- Once early in the season I tried letting a very fit fixie rider pace me up a canyon road until we literally couldn't pedal anymore due to leg muscle exhaustion. The fixie part is important because I had to stay in a much higher gear than I would have otherwise, and stand up and fight just to stay with him on the steep sections. We both collapsed and were near puking, and it took about ~15 mins of rest before we could ride down. Next day, before my legs had a chance to get sore, I did another regular climb. The rest of the season, I was unusually and noticeably faster than my friends. The workout where I pushed to exhaustion gave me a boost I didn't expect.
- Last couple of years I've worked up up to some longer rides, gone out for few super long rides on my own (50-100 miles). Having to work up the endurance to get through multiple big climbs in a ride, I've noticed, really helps me hold my own when I'm back riding shorter climbs with friends.
Generally just riding a lot will help too, technique comes with practice. Good luck!
BTW, it might be important that the sprint to exhaustion up the canyon was relatively short; it was 5 miles averaging medium steep, with spots up to 12% grade. I usually ride it in granny gear, “speed 1” on a 27-speed bike, smallest chain ring, largest on the sprocket. To follow the fixie I had to stay in speed 14 (middle chain ring, middle of the sprocket.)
One technique you can practice is calibrating your effort level in terms of watts or heart rate to the length of the climb. You need to get a feel for the maximum output you can sustain without getting gassed before you reach the summit.
But without a power meter you can certainly pace yourself by heart rate. Figure out your heart rate zones and then do some test rides holding your heart rate steady in a particular zone and sustain the effort as long as you can. Then you can estimate a maximum target heart rate for each climb segment based on how much time it should take.
You can also experiment with different pedaling cadences. Every cyclist has a different optimal cadence, but in general you want to shift down when climbing and keep the cadence high (unless you're intentionally doing a low cadence strength workout).
So if I have a power meter I have instant feedback on the power level, and if I know my target power level I can work up to it without overshooting.
HR, unlike power, is a lagging indicator so I am likely to overshoot, especially if I am poor at pacing to begin with.
Another thing you can do is thinking of saving some gas in the tank for the last bit of the climb where you'll sprint as you summit. Start with this in mind at the bottom
Bicycles are highly efficient themselves.. perhaps so efficient that they hide too many cues that riders would use to become more efficient.
And while the study might be flawed by using trainers and such if you try to study stuff in the real world with cyclists there's probably too much noise in the signals with all the strange stuff that goes on with cycling, like weather, traffic, group riding, etc..
The Lance Armstrong results showing him becoming more efficient in disagreement with the newer study could have been highly flawed as well if he was "protected" more by his team even in training as his career advanced, which we know he was. To say nothing of his ever changing cocktail of PEDs.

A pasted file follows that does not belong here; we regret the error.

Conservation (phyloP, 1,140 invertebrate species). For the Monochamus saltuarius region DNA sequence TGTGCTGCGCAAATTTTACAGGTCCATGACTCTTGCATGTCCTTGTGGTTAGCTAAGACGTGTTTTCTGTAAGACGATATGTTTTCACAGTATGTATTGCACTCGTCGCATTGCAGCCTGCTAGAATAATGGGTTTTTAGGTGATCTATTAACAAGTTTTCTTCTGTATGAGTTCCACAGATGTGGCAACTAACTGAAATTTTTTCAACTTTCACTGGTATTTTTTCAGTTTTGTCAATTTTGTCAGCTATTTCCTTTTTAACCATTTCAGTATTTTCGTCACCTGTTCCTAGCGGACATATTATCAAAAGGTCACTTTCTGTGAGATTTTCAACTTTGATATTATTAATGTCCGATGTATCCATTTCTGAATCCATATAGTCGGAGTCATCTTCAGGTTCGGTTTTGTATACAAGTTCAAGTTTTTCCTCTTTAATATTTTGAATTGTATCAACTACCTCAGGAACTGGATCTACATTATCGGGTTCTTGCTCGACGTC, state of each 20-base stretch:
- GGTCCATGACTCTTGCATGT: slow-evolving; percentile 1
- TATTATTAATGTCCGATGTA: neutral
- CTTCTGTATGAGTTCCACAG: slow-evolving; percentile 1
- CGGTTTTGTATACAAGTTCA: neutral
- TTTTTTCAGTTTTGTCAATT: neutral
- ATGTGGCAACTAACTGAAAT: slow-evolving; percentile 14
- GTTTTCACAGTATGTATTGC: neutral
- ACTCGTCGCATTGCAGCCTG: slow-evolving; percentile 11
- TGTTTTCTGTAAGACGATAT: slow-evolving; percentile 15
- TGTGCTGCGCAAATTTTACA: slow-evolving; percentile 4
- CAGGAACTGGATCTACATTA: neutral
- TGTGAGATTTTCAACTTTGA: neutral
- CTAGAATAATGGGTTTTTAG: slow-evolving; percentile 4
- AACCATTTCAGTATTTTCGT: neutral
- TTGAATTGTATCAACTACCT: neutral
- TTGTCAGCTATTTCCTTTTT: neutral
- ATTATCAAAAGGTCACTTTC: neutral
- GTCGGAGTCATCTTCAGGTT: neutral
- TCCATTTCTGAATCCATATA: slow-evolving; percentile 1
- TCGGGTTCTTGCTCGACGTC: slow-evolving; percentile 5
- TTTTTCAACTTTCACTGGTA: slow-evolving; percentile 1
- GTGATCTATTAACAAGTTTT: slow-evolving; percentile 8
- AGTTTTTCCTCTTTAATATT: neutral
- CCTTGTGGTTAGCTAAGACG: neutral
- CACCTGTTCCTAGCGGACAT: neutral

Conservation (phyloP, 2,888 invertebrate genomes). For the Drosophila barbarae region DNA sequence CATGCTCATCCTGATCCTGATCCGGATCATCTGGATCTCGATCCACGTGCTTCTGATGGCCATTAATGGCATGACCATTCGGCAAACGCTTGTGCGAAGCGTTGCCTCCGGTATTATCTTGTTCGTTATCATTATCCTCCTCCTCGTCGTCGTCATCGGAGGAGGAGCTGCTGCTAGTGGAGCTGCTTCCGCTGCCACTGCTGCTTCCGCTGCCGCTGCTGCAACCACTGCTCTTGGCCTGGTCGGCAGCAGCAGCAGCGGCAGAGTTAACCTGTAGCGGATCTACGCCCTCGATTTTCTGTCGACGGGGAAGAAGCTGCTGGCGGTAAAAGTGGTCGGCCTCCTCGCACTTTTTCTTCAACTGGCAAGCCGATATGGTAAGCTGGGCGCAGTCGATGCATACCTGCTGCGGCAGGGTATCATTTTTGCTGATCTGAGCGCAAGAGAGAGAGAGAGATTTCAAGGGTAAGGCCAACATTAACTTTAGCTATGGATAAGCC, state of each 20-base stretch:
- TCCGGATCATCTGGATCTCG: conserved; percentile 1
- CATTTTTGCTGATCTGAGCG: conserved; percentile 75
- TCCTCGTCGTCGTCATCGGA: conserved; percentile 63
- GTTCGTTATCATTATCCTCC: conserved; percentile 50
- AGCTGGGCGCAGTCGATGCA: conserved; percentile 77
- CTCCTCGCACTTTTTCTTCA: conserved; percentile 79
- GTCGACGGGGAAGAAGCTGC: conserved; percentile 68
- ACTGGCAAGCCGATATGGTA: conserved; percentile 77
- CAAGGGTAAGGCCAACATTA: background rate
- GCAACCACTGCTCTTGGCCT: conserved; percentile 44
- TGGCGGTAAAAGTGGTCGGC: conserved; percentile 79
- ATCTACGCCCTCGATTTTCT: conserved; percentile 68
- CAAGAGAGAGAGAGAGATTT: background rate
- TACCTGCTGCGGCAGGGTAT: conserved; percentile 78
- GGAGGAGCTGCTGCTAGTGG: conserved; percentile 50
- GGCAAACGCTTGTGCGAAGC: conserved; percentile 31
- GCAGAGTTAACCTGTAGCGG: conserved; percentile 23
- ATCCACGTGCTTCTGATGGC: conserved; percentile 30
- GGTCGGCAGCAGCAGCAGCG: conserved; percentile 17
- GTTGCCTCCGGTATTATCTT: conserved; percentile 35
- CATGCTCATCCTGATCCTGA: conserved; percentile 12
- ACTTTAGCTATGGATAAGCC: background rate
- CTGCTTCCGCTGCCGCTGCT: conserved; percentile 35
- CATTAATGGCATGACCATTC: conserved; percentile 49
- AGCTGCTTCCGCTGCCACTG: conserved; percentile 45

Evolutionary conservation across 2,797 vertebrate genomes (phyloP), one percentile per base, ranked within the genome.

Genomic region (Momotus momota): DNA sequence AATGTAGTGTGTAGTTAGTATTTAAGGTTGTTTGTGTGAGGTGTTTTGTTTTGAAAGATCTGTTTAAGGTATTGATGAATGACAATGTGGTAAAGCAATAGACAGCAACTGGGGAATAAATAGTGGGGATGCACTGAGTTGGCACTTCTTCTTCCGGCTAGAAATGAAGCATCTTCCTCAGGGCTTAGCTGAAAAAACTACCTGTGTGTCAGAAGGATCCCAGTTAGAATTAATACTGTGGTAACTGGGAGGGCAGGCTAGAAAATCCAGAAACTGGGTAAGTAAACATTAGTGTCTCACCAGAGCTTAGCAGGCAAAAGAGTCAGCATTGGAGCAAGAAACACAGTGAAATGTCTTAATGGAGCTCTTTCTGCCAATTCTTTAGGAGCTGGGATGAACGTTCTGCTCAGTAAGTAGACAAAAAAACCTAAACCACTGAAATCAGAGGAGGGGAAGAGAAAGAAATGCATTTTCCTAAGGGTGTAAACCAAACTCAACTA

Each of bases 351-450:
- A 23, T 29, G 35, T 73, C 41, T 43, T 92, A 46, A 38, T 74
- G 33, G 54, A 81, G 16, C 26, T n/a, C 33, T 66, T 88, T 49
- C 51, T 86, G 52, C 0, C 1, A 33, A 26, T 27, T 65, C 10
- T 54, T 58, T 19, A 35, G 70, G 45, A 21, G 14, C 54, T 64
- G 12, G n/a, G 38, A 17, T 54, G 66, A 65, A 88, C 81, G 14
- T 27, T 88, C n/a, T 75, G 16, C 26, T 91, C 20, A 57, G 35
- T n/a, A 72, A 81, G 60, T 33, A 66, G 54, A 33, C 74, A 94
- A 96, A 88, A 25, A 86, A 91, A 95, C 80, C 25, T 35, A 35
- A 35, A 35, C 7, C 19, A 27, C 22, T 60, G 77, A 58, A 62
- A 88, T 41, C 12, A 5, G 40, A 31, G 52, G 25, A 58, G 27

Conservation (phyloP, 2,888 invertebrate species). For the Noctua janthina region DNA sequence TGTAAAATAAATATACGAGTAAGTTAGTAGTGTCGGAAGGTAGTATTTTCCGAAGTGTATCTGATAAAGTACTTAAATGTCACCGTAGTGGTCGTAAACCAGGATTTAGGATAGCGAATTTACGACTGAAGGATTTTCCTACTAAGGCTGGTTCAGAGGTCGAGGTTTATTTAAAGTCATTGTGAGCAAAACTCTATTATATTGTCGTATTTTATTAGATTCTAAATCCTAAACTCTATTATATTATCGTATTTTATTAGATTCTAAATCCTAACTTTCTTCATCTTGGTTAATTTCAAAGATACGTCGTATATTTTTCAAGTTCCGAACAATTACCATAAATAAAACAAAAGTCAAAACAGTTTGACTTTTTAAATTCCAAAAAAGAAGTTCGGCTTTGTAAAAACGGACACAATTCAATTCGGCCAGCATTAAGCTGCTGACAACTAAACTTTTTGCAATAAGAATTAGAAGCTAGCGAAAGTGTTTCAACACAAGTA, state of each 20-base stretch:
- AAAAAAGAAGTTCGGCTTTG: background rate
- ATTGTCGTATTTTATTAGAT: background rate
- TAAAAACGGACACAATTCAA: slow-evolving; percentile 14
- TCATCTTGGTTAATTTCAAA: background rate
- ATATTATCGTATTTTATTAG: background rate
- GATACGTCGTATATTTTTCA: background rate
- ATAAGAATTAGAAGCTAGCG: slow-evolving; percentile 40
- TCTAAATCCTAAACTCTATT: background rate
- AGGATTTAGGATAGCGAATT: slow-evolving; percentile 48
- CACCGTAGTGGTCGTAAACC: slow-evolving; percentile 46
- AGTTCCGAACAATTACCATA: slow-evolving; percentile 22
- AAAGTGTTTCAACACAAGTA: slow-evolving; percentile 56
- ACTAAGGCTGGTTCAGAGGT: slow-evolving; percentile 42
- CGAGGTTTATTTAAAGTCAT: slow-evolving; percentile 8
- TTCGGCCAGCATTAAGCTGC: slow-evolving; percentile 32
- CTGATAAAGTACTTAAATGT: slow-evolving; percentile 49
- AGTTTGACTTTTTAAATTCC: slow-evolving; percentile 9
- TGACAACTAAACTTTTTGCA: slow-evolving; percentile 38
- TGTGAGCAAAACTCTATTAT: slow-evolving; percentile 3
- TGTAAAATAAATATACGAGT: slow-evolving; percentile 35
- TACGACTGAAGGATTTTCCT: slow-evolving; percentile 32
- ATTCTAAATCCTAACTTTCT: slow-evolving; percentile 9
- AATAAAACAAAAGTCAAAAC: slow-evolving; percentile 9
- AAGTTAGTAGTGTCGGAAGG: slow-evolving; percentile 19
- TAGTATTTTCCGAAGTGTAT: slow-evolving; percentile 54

I do think any competitive rider will become more efficient after a year of coached riding with the benefit of a power meter & electronic tracking. Every pro today has that of course.
> When I pressed Kram and Swinnen for their preferred explanations, they pointed out that efficient runners use their stretchy tendons and ligaments to store elastic energy to be “recycled” from stride to stride. The push and pull between tendon and muscle is so finely tuned that your muscles stay roughly the same length throughout the stride instead of shortening and lengthening with each contraction. Optimizing this aspect of running is invisible to the naked eye and beyond conscious control, but it may be one of the crucial skills that improve with experience.
Efficient runners are striding 20 or 30% faster. Usually over 180 strides/minute.
If you look at the efficient runners head looks like it's floating smoothly. If you are bouncing you are losing energy.
I swear they just floated by... Their heads and shoulders just don't look like the move up and down at all. I'll never forget it. A thing of beauty.
> Is there anything we can say for sure? How about: Yes, you can get more efficient at running. You probably can’t get more efficient at cycling—at least not by an amount that’s worth spending a lot of time fretting about.
You don't have to keep the bike that still under you on the road, and that wastes energy.
"Training Makes Runners More Efficient, but not Spin Class Attendees"
I took up cycling as a personal passtime going for a number of hours at a time. I signed up for a fundraiser for a distance I didn't know I could complete. I asked a cyclist friend to spend a day with me to prep. One thing I sucked at was hills. He noticed what I was doing and said you can't downshift your way out of it, it's better to stick with a gear and power through it even if it mostly burns you out. Getting winded and moving slowly expending too much energy just to keep your balance isn't better. That was immensely better and there are likely so many other things that could be better tuned for efficiency.
Sorry guys but this is junk science
or as already mentioned the title is wrong.
"The 100 Most Influential Studies in Sports Medicine"